Winning suit won't put Paula Deen back in the money

paula deen lawsuit dismissed
The discrimination lawsuit against Paula Deen was dismissed, but she still loses millions in potential revenue.

A federal judge threw out a racial discrimination lawsuit against Paula Deen, but the financial damage resulting from the celebrity chef's admitted use of a slur has already been done.

The Southern cuisine expert still has a net worth of $10 million, but her annual earning potential has been cut by several million dollars, according to Brian Warner, managing editor of

Warner estimated that Deen made between $5 million and $10 million in annual revenue from cookbooks, restaurants, branded retail products, sponsorships and Scripps Networks Interactive (SNI)'s Food Network. He said she probably made a salary of $600,000 from television appearances alone.

But after having lost the Food Network, the sponsorships, and much of the retail business, her annual revenue is reduced to an estimated $3 million, said Warner. That's from her remaining assets: primarily her two restaurants in Savannah, Ga. -- The Lady and Sons and Uncle Bubba's Oyster House -- as well as her accompanying retail store.

"She lost a lot of money from the sponsorships, but I don't think the scandals have affected the restaurants that she owns," said Warner

On Monday, U.S. District Judge William T. Moore Jr. dismissed a racial discrimination lawsuit from Lisa Jackson, a former employee at the restaurants owned by Deen and her brother Bubba Hiers. The judge said that Jackson is white, which makes her "at best ... an accidental victim of the alleged racial discrimination."

During the court deposition, Deen admitted that she had "of course" used the slur in years past, prompting a stampede of fleeing business partners who wanted nothing more to do with her.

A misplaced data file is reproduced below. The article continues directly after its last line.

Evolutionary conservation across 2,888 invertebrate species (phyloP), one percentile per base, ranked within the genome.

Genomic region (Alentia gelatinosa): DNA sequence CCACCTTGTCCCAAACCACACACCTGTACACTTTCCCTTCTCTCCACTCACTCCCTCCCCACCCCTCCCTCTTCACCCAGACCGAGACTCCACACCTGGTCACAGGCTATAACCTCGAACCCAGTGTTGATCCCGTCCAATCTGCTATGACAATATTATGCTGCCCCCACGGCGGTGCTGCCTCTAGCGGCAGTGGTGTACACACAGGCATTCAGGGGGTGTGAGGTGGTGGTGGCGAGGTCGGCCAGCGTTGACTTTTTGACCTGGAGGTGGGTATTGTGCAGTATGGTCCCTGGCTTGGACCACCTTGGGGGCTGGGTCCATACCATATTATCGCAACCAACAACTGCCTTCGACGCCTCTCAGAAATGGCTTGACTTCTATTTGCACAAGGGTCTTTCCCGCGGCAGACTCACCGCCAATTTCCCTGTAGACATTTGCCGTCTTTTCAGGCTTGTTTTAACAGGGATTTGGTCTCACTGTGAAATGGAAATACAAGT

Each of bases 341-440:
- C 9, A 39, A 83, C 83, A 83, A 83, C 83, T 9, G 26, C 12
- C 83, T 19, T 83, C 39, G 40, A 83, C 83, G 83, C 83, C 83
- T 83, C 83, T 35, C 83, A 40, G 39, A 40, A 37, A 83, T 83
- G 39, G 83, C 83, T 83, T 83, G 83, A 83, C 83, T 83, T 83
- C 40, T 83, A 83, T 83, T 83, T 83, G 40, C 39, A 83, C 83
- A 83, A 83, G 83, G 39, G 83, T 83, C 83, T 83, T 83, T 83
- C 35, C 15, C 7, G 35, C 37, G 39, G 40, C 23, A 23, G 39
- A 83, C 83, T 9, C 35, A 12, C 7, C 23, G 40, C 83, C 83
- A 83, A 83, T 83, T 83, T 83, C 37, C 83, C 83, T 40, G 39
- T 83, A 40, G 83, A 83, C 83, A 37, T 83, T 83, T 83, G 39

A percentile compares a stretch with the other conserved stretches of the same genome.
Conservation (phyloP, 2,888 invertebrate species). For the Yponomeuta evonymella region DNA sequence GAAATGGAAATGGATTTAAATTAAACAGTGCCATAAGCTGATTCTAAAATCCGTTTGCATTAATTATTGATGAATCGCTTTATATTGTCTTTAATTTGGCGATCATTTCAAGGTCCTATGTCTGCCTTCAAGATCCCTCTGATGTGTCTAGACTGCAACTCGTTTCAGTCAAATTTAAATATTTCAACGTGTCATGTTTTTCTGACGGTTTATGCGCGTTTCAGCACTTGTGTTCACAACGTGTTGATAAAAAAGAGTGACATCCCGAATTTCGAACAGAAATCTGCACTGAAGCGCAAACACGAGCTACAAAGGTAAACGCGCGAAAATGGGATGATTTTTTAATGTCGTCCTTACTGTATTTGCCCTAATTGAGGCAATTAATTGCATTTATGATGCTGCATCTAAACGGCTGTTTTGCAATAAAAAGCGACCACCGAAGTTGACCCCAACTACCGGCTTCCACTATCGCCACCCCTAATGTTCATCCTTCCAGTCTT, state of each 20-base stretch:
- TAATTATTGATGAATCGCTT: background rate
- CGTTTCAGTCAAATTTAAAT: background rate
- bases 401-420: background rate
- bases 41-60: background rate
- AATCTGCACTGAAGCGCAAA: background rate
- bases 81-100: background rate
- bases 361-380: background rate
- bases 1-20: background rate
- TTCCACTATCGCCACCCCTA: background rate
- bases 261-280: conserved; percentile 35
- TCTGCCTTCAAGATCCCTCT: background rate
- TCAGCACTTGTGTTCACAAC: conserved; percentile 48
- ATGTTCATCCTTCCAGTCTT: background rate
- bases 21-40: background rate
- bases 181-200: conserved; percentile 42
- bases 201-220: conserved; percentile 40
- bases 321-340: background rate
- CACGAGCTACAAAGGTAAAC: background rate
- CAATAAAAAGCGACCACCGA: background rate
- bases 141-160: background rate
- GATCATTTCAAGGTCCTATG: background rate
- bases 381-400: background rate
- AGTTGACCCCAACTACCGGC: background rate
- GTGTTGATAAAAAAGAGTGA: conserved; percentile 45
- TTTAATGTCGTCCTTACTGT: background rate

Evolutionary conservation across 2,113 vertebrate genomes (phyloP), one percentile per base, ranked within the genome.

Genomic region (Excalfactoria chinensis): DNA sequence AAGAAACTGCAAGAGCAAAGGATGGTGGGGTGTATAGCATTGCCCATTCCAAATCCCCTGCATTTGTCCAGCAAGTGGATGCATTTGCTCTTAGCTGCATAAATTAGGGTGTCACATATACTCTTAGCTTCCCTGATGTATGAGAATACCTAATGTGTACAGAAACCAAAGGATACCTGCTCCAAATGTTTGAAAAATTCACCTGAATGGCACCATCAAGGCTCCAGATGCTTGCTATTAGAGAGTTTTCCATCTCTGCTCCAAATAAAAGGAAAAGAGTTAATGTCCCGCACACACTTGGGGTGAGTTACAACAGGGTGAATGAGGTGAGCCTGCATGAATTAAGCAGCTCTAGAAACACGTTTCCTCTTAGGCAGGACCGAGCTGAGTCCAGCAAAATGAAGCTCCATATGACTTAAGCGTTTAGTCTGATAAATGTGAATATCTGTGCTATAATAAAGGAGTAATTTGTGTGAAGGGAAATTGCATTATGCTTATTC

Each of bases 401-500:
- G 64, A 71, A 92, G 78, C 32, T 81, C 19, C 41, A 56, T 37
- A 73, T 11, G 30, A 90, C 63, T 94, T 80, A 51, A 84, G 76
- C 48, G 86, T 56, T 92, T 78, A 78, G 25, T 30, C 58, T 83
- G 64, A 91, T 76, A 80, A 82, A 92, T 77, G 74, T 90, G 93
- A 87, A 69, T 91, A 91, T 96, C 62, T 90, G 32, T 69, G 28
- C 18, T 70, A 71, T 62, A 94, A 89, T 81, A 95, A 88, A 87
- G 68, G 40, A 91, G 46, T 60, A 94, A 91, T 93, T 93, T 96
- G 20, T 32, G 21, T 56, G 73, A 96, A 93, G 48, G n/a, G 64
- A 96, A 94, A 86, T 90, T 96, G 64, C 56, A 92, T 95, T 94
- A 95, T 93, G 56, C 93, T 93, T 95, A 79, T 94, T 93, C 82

The dismissal of the lawsuit is unlikely to repair the damage or bring back Deen's lost revenue.

It began with the Food Network. The cable networl that made Deen famous was the first to sever its relationship by not renewing its contract, which was due to expire shortly after Deen's admission.

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This was followed by a cavalcade of sponsors, including retailers Wal-Mart (WMT), J.C. Penney (JCP), Sears (SHLD), Target (TGT), Home Depot (HD) and shopping network QVC, which all vowed to stop selling her kitchen and cookware products. Caesars (CZR) decided to stop operating Deen-themed restaurants at its casinos.

Smithfield Foods (SFD), which had a line of Deen-themed hams, dropped her as a spokeswoman. The pork producer said it "condemns the use of offensive and discriminatory language and behavior of any kind" and that Deen was not "properly aligned" with its goal to be "an ethical food industry leader."

Drugmaker Novo Nordisk (NVO), maker of diabetes treatment Victoza, also suspended its relationship with her. Deen, who is famous for her love of butter and other unhealthy foods, was diagnosed with type 2 diabetes and was set to be a spokeswoman for the Novo Nordisk's "Diabetes in a New Light" educational campaign.

Even her upcoming cookbook, "Paula Deen's New Testament: 250 Favorite Recipes All Lightened Up," got canceled by Ballantine Books of Random House, even though advance sales had pushed it to the top of Amazon's (AMZN) bestseller list.

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But it's not all over for Deen, said Warner, noting that Duane "Dog" Chapman is back on television with his show "Dog the Bounty Hunter." A&E temporarily suspended him in 2007, after his n-word ridden tirade was recorded by a disgruntled son and leaked to the press.

"Nothing's impossible," said Warner, about Deen's chances for a partial comeback. "It takes a lot of time. It takes a lot of hard work. With a much better publicist and PR, there's no reason why she couldn't carve out an interesting niche for herself."

Deen's representatives did not return a message from CNNMoney.

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